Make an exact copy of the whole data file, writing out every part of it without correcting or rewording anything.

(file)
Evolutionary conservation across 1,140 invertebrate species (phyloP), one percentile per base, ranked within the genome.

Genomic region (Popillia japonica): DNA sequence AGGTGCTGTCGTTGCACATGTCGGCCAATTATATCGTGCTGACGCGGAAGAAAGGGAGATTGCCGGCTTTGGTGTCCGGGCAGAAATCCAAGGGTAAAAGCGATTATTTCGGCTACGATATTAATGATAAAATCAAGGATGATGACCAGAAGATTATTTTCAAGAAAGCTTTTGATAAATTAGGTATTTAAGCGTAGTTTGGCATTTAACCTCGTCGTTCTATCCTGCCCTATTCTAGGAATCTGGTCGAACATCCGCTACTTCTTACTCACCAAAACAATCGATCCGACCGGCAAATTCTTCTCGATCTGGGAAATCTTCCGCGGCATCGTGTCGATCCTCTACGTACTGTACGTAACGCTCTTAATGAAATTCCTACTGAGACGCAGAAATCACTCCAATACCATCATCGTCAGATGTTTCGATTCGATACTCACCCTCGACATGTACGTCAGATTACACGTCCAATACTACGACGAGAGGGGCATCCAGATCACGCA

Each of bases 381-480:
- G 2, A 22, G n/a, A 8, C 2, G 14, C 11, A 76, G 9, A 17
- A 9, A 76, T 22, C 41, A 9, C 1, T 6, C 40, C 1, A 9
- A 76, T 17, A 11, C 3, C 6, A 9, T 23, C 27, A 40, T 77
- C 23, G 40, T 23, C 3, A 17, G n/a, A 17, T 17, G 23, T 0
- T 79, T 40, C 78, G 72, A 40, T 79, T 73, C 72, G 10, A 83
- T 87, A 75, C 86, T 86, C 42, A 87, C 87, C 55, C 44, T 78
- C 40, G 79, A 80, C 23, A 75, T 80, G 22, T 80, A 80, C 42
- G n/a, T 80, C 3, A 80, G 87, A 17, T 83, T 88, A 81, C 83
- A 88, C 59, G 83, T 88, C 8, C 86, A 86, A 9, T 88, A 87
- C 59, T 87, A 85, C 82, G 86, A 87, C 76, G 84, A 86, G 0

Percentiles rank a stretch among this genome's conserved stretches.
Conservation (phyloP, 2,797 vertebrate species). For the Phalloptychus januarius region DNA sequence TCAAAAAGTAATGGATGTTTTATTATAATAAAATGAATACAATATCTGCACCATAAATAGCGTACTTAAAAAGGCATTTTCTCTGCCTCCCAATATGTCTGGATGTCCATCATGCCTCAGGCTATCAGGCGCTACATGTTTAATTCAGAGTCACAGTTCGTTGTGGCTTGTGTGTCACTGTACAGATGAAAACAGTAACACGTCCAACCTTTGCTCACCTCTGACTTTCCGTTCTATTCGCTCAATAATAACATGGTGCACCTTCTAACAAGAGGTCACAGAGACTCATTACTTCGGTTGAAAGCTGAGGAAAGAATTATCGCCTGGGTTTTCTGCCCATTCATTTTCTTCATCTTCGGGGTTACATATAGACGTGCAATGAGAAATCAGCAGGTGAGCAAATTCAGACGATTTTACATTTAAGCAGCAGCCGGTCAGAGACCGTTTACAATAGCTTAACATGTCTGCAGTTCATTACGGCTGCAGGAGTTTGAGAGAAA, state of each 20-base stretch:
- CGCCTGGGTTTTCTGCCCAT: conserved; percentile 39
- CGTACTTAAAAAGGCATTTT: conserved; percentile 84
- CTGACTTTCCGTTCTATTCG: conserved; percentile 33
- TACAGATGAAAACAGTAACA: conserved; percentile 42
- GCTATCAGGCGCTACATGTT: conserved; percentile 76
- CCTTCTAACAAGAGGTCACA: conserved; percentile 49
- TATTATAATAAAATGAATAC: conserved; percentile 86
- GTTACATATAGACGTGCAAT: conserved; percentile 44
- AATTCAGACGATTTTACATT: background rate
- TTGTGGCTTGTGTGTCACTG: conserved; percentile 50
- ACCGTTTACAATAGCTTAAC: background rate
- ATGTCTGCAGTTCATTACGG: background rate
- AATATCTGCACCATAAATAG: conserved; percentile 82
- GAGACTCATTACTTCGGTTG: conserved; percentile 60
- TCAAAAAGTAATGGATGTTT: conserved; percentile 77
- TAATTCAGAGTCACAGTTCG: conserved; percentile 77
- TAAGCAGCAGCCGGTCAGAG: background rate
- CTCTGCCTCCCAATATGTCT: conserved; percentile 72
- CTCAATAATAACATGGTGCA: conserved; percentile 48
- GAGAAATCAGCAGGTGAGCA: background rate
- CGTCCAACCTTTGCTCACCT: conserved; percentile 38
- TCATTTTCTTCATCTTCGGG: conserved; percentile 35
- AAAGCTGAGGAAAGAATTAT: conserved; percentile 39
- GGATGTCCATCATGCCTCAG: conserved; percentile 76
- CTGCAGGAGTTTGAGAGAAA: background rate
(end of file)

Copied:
Evolutionary conservation across 1,140 invertebrate species (phyloP), one percentile per base, ranked within the genome.

Genomic region (Popillia japonica): DNA sequence AGGTGCTGTCGTTGCACATGTCGGCCAATTATATCGTGCTGACGCGGAAGAAAGGGAGATTGCCGGCTTTGGTGTCCGGGCAGAAATCCAAGGGTAAAAGCGATTATTTCGGCTACGATATTAATGATAAAATCAAGGATGATGACCAGAAGATTATTTTCAAGAAAGCTTTTGATAAATTAGGTATTTAAGCGTAGTTTGGCATTTAACCTCGTCGTTCTATCCTGCCCTATTCTAGGAATCTGGTCGAACATCCGCTACTTCTTACTCACCAAAACAATCGATCCGACCGGCAAATTCTTCTCGATCTGGGAAATCTTCCGCGGCATCGTGTCGATCCTCTACGTACTGTACGTAACGCTCTTAATGAAATTCCTACTGAGACGCAGAAATCACTCCAATACCATCATCGTCAGATGTTTCGATTCGATACTCACCCTCGACATGTACGTCAGATTACACGTCCAATACTACGACGAGAGGGGCATCCAGATCACGCA

Each of bases 381-480:
- G 2, A 22, G n/a, A 8, C 2, G 14, C 11, A 76, G 9, A 17
- A 9, A 76, T 22, C 41, A 9, C 1, T 6, C 40, C 1, A 9
- A 76, T 17, A 11, C 3, C 6, A 9, T 23, C 27, A 40, T 77
- C 23, G 40, T 23, C 3, A 17, G n/a, A 17, T 17, G 23, T 0
- T 79, T 40, C 78, G 72, A 40, T 79, T 73, C 72, G 10, A 83
- T 87, A 75, C 86, T 86, C 42, A 87, C 87, C 55, C 44, T 78
- C 40, G 79, A 80, C 23, A 75, T 80, G 22, T 80, A 80, C 42
- G n/a, T 80, C 3, A 80, G 87, A 17, T 83, T 88, A 81, C 83
- A 88, C 59, G 83, T 88, C 8, C 86, A 86, A 9, T 88, A 87
- C 59, T 87, A 85, C 82, G 86, A 87, C 76, G 84, A 86, G 0

Percentiles rank a stretch among this genome's conserved stretches.
Conservation (phyloP, 2,797 vertebrate species). For the Phalloptychus januarius region DNA sequence TCAAAAAGTAATGGATGTTTTATTATAATAAAATGAATACAATATCTGCACCATAAATAGCGTACTTAAAAAGGCATTTTCTCTGCCTCCCAATATGTCTGGATGTCCATCATGCCTCAGGCTATCAGGCGCTACATGTTTAATTCAGAGTCACAGTTCGTTGTGGCTTGTGTGTCACTGTACAGATGAAAACAGTAACACGTCCAACCTTTGCTCACCTCTGACTTTCCGTTCTATTCGCTCAATAATAACATGGTGCACCTTCTAACAAGAGGTCACAGAGACTCATTACTTCGGTTGAAAGCTGAGGAAAGAATTATCGCCTGGGTTTTCTGCCCATTCATTTTCTTCATCTTCGGGGTTACATATAGACGTGCAATGAGAAATCAGCAGGTGAGCAAATTCAGACGATTTTACATTTAAGCAGCAGCCGGTCAGAGACCGTTTACAATAGCTTAACATGTCTGCAGTTCATTACGGCTGCAGGAGTTTGAGAGAAA, state of each 20-base stretch:
- CGCCTGGGTTTTCTGCCCAT: conserved; percentile 39
- CGTACTTAAAAAGGCATTTT: conserved; percentile 84
- CTGACTTTCCGTTCTATTCG: conserved; percentile 33
- TACAGATGAAAACAGTAACA: conserved; percentile 42
- GCTATCAGGCGCTACATGTT: conserved; percentile 76
- CCTTCTAACAAGAGGTCACA: conserved; percentile 49
- TATTATAATAAAATGAATAC: conserved; percentile 86
- GTTACATATAGACGTGCAAT: conserved; percentile 44
- AATTCAGACGATTTTACATT: background rate
- TTGTGGCTTGTGTGTCACTG: conserved; percentile 50
- ACCGTTTACAATAGCTTAAC: background rate
- ATGTCTGCAGTTCATTACGG: background rate
- AATATCTGCACCATAAATAG: conserved; percentile 82
- GAGACTCATTACTTCGGTTG: conserved; percentile 60
- TCAAAAAGTAATGGATGTTT: conserved; percentile 77
- TAATTCAGAGTCACAGTTCG: conserved; percentile 77
- TAAGCAGCAGCCGGTCAGAG: background rate
- CTCTGCCTCCCAATATGTCT: conserved; percentile 72
- CTCAATAATAACATGGTGCA: conserved; percentile 48
- GAGAAATCAGCAGGTGAGCA: background rate
- CGTCCAACCTTTGCTCACCT: conserved; percentile 38
- TCATTTTCTTCATCTTCGGG: conserved; percentile 35
- AAAGCTGAGGAAAGAATTAT: conserved; percentile 39
- GGATGTCCATCATGCCTCAG: conserved; percentile 76
- CTGCAGGAGTTTGAGAGAAA: background rate